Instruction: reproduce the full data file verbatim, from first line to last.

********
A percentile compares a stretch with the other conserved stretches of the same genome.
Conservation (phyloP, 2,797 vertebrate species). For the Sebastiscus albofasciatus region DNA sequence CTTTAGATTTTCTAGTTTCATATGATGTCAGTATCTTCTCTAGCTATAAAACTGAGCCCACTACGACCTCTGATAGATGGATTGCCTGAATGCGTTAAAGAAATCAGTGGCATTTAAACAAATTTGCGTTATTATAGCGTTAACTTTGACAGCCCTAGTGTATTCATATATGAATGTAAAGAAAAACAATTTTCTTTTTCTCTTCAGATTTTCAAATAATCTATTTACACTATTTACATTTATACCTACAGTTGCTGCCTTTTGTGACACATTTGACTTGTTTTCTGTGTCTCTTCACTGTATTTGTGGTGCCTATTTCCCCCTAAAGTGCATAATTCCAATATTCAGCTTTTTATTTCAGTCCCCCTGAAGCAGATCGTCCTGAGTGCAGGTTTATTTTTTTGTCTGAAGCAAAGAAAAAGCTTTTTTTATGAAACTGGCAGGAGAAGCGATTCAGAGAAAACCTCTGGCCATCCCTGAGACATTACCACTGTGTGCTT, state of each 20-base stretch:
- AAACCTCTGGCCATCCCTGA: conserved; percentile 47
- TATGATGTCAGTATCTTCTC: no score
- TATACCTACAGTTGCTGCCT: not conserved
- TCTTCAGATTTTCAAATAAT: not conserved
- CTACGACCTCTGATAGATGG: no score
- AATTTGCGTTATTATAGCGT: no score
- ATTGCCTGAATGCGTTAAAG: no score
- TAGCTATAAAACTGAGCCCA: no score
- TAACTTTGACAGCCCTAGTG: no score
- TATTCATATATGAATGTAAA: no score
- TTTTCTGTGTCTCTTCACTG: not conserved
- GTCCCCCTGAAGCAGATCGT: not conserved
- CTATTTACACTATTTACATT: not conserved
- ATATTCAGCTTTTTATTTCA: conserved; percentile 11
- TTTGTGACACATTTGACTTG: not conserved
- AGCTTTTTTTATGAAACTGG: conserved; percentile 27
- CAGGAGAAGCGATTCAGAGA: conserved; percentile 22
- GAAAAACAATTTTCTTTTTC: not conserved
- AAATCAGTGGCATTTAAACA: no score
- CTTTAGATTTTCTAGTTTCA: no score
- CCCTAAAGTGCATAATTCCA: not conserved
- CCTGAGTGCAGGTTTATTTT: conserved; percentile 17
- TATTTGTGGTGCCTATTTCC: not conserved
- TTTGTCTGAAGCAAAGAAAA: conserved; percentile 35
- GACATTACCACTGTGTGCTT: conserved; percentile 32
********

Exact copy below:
A percentile compares a stretch with the other conserved stretches of the same genome.
Conservation (phyloP, 2,797 vertebrate species). For the Sebastiscus albofasciatus region DNA sequence CTTTAGATTTTCTAGTTTCATATGATGTCAGTATCTTCTCTAGCTATAAAACTGAGCCCACTACGACCTCTGATAGATGGATTGCCTGAATGCGTTAAAGAAATCAGTGGCATTTAAACAAATTTGCGTTATTATAGCGTTAACTTTGACAGCCCTAGTGTATTCATATATGAATGTAAAGAAAAACAATTTTCTTTTTCTCTTCAGATTTTCAAATAATCTATTTACACTATTTACATTTATACCTACAGTTGCTGCCTTTTGTGACACATTTGACTTGTTTTCTGTGTCTCTTCACTGTATTTGTGGTGCCTATTTCCCCCTAAAGTGCATAATTCCAATATTCAGCTTTTTATTTCAGTCCCCCTGAAGCAGATCGTCCTGAGTGCAGGTTTATTTTTTTGTCTGAAGCAAAGAAAAAGCTTTTTTTATGAAACTGGCAGGAGAAGCGATTCAGAGAAAACCTCTGGCCATCCCTGAGACATTACCACTGTGTGCTT, state of each 20-base stretch:
- AAACCTCTGGCCATCCCTGA: conserved; percentile 47
- TATGATGTCAGTATCTTCTC: no score
- TATACCTACAGTTGCTGCCT: not conserved
- TCTTCAGATTTTCAAATAAT: not conserved
- CTACGACCTCTGATAGATGG: no score
- AATTTGCGTTATTATAGCGT: no score
- ATTGCCTGAATGCGTTAAAG: no score
- TAGCTATAAAACTGAGCCCA: no score
- TAACTTTGACAGCCCTAGTG: no score
- TATTCATATATGAATGTAAA: no score
- TTTTCTGTGTCTCTTCACTG: not conserved
- GTCCCCCTGAAGCAGATCGT: not conserved
- CTATTTACACTATTTACATT: not conserved
- ATATTCAGCTTTTTATTTCA: conserved; percentile 11
- TTTGTGACACATTTGACTTG: not conserved
- AGCTTTTTTTATGAAACTGG: conserved; percentile 27
- CAGGAGAAGCGATTCAGAGA: conserved; percentile 22
- GAAAAACAATTTTCTTTTTC: not conserved
- AAATCAGTGGCATTTAAACA: no score
- CTTTAGATTTTCTAGTTTCA: no score
- CCCTAAAGTGCATAATTCCA: not conserved
- CCTGAGTGCAGGTTTATTTT: conserved; percentile 17
- TATTTGTGGTGCCTATTTCC: not conserved
- TTTGTCTGAAGCAAAGAAAA: conserved; percentile 35
- GACATTACCACTGTGTGCTT: conserved; percentile 32